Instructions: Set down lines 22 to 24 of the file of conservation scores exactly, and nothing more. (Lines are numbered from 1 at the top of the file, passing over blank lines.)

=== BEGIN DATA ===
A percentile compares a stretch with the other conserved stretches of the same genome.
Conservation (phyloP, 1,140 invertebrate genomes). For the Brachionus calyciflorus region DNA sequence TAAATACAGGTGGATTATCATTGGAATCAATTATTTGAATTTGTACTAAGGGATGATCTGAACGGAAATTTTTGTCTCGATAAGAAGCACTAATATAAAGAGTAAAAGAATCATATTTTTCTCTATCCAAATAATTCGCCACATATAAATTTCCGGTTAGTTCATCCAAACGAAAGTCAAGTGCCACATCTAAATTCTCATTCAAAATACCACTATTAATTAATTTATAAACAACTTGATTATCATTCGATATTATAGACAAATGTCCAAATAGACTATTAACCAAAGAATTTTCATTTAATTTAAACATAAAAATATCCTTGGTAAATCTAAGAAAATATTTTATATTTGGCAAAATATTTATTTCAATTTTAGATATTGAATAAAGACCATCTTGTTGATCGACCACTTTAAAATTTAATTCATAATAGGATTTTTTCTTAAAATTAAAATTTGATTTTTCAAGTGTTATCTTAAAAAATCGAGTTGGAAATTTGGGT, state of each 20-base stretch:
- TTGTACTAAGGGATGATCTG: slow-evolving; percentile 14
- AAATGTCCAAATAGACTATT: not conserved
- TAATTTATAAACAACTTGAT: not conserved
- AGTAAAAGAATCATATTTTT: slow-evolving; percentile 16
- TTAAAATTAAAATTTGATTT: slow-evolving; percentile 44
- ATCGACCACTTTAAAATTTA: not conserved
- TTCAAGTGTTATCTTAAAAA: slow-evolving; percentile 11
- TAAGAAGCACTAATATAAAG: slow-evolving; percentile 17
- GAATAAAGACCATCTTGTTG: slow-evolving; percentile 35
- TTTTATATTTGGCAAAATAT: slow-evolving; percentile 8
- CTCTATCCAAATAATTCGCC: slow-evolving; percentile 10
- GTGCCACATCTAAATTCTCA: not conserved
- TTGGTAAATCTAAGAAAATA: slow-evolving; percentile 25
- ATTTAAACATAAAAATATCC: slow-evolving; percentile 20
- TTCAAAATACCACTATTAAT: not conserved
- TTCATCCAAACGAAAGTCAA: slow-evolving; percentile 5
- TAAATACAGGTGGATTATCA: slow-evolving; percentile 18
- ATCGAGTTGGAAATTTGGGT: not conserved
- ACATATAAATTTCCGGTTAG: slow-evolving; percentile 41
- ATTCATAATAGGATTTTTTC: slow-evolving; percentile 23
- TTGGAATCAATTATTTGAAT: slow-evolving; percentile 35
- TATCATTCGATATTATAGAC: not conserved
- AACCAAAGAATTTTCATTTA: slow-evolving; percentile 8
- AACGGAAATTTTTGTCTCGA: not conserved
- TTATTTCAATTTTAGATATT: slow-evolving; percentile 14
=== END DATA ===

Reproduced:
- ATTCATAATAGGATTTTTTC: slow-evolving; percentile 23
- TTGGAATCAATTATTTGAAT: slow-evolving; percentile 35
- TATCATTCGATATTATAGAC: not conserved